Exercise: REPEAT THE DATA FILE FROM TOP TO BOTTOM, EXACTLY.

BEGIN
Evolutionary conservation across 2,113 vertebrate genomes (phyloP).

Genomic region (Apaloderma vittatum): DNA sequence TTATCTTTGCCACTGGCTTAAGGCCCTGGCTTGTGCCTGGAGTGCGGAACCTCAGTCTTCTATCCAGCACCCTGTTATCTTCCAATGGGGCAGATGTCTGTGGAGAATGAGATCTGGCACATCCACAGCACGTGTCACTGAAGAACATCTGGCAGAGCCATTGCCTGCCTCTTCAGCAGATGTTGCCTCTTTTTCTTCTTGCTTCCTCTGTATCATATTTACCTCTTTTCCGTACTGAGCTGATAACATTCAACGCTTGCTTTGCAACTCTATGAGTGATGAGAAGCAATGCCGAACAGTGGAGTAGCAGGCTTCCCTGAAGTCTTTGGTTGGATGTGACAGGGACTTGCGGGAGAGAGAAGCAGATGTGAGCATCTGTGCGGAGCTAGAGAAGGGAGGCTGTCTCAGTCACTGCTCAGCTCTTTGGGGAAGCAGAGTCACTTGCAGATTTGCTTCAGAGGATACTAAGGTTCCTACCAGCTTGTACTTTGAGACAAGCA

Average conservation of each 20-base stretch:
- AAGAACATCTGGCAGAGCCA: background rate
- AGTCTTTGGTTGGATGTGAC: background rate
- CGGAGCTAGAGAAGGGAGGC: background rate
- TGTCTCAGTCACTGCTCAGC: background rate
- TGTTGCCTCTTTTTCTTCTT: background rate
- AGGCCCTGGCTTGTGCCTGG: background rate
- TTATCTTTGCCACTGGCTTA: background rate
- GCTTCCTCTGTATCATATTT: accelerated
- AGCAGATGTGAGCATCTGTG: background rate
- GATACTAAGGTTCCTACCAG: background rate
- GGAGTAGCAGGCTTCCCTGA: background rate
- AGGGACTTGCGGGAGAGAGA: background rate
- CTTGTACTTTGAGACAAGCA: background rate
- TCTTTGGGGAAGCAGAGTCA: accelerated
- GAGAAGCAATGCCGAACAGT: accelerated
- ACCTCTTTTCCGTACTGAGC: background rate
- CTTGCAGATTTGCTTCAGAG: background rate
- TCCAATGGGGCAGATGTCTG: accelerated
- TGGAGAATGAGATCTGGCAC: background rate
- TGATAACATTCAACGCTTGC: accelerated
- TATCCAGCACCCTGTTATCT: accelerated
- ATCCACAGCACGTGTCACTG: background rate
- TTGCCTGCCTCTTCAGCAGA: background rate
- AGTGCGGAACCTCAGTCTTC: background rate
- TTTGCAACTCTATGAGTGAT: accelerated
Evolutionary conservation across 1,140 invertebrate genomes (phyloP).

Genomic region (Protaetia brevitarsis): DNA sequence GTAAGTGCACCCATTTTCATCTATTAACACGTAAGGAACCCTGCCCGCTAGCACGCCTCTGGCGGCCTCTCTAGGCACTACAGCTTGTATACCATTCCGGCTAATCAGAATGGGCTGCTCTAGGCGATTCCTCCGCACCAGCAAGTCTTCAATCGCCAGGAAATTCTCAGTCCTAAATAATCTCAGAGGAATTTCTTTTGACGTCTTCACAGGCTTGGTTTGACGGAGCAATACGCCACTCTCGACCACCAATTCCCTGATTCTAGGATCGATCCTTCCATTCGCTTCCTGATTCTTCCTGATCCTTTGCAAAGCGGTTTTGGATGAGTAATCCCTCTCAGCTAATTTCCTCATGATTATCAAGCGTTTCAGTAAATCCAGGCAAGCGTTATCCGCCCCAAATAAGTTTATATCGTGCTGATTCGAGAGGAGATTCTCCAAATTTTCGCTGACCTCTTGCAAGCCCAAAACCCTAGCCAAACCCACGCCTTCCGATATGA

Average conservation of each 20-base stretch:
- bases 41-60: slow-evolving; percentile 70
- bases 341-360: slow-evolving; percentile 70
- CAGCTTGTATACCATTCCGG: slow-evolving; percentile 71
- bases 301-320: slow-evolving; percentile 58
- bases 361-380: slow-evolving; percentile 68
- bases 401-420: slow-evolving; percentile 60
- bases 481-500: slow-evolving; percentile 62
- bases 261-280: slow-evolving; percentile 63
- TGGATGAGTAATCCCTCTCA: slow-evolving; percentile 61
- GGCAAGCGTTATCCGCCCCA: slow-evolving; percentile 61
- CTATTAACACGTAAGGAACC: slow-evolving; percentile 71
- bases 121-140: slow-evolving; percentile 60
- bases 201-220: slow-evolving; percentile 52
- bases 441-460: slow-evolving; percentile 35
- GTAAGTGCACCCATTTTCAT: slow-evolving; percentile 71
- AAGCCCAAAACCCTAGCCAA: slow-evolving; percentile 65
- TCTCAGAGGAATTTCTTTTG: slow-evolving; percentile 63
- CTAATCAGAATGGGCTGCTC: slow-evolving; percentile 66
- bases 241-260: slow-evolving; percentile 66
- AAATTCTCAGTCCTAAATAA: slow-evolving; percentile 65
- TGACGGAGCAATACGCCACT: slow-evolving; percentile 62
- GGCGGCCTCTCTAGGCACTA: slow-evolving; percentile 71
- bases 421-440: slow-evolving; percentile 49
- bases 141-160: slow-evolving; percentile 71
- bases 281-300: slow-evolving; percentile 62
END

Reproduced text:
Evolutionary conservation across 2,113 vertebrate genomes (phyloP).

Genomic region (Apaloderma vittatum): DNA sequence TTATCTTTGCCACTGGCTTAAGGCCCTGGCTTGTGCCTGGAGTGCGGAACCTCAGTCTTCTATCCAGCACCCTGTTATCTTCCAATGGGGCAGATGTCTGTGGAGAATGAGATCTGGCACATCCACAGCACGTGTCACTGAAGAACATCTGGCAGAGCCATTGCCTGCCTCTTCAGCAGATGTTGCCTCTTTTTCTTCTTGCTTCCTCTGTATCATATTTACCTCTTTTCCGTACTGAGCTGATAACATTCAACGCTTGCTTTGCAACTCTATGAGTGATGAGAAGCAATGCCGAACAGTGGAGTAGCAGGCTTCCCTGAAGTCTTTGGTTGGATGTGACAGGGACTTGCGGGAGAGAGAAGCAGATGTGAGCATCTGTGCGGAGCTAGAGAAGGGAGGCTGTCTCAGTCACTGCTCAGCTCTTTGGGGAAGCAGAGTCACTTGCAGATTTGCTTCAGAGGATACTAAGGTTCCTACCAGCTTGTACTTTGAGACAAGCA

Average conservation of each 20-base stretch:
- AAGAACATCTGGCAGAGCCA: background rate
- AGTCTTTGGTTGGATGTGAC: background rate
- CGGAGCTAGAGAAGGGAGGC: background rate
- TGTCTCAGTCACTGCTCAGC: background rate
- TGTTGCCTCTTTTTCTTCTT: background rate
- AGGCCCTGGCTTGTGCCTGG: background rate
- TTATCTTTGCCACTGGCTTA: background rate
- GCTTCCTCTGTATCATATTT: accelerated
- AGCAGATGTGAGCATCTGTG: background rate
- GATACTAAGGTTCCTACCAG: background rate
- GGAGTAGCAGGCTTCCCTGA: background rate
- AGGGACTTGCGGGAGAGAGA: background rate
- CTTGTACTTTGAGACAAGCA: background rate
- TCTTTGGGGAAGCAGAGTCA: accelerated
- GAGAAGCAATGCCGAACAGT: accelerated
- ACCTCTTTTCCGTACTGAGC: background rate
- CTTGCAGATTTGCTTCAGAG: background rate
- TCCAATGGGGCAGATGTCTG: accelerated
- TGGAGAATGAGATCTGGCAC: background rate
- TGATAACATTCAACGCTTGC: accelerated
- TATCCAGCACCCTGTTATCT: accelerated
- ATCCACAGCACGTGTCACTG: background rate
- TTGCCTGCCTCTTCAGCAGA: background rate
- AGTGCGGAACCTCAGTCTTC: background rate
- TTTGCAACTCTATGAGTGAT: accelerated
Evolutionary conservation across 1,140 invertebrate genomes (phyloP).

Genomic region (Protaetia brevitarsis): DNA sequence GTAAGTGCACCCATTTTCATCTATTAACACGTAAGGAACCCTGCCCGCTAGCACGCCTCTGGCGGCCTCTCTAGGCACTACAGCTTGTATACCATTCCGGCTAATCAGAATGGGCTGCTCTAGGCGATTCCTCCGCACCAGCAAGTCTTCAATCGCCAGGAAATTCTCAGTCCTAAATAATCTCAGAGGAATTTCTTTTGACGTCTTCACAGGCTTGGTTTGACGGAGCAATACGCCACTCTCGACCACCAATTCCCTGATTCTAGGATCGATCCTTCCATTCGCTTCCTGATTCTTCCTGATCCTTTGCAAAGCGGTTTTGGATGAGTAATCCCTCTCAGCTAATTTCCTCATGATTATCAAGCGTTTCAGTAAATCCAGGCAAGCGTTATCCGCCCCAAATAAGTTTATATCGTGCTGATTCGAGAGGAGATTCTCCAAATTTTCGCTGACCTCTTGCAAGCCCAAAACCCTAGCCAAACCCACGCCTTCCGATATGA

Average conservation of each 20-base stretch:
- bases 41-60: slow-evolving; percentile 70
- bases 341-360: slow-evolving; percentile 70
- CAGCTTGTATACCATTCCGG: slow-evolving; percentile 71
- bases 301-320: slow-evolving; percentile 58
- bases 361-380: slow-evolving; percentile 68
- bases 401-420: slow-evolving; percentile 60
- bases 481-500: slow-evolving; percentile 62
- bases 261-280: slow-evolving; percentile 63
- TGGATGAGTAATCCCTCTCA: slow-evolving; percentile 61
- GGCAAGCGTTATCCGCCCCA: slow-evolving; percentile 61
- CTATTAACACGTAAGGAACC: slow-evolving; percentile 71
- bases 121-140: slow-evolving; percentile 60
- bases 201-220: slow-evolving; percentile 52
- bases 441-460: slow-evolving; percentile 35
- GTAAGTGCACCCATTTTCAT: slow-evolving; percentile 71
- AAGCCCAAAACCCTAGCCAA: slow-evolving; percentile 65
- TCTCAGAGGAATTTCTTTTG: slow-evolving; percentile 63
- CTAATCAGAATGGGCTGCTC: slow-evolving; percentile 66
- bases 241-260: slow-evolving; percentile 66
- AAATTCTCAGTCCTAAATAA: slow-evolving; percentile 65
- TGACGGAGCAATACGCCACT: slow-evolving; percentile 62
- GGCGGCCTCTCTAGGCACTA: slow-evolving; percentile 71
- bases 421-440: slow-evolving; percentile 49
- bases 141-160: slow-evolving; percentile 71
- bases 281-300: slow-evolving; percentile 62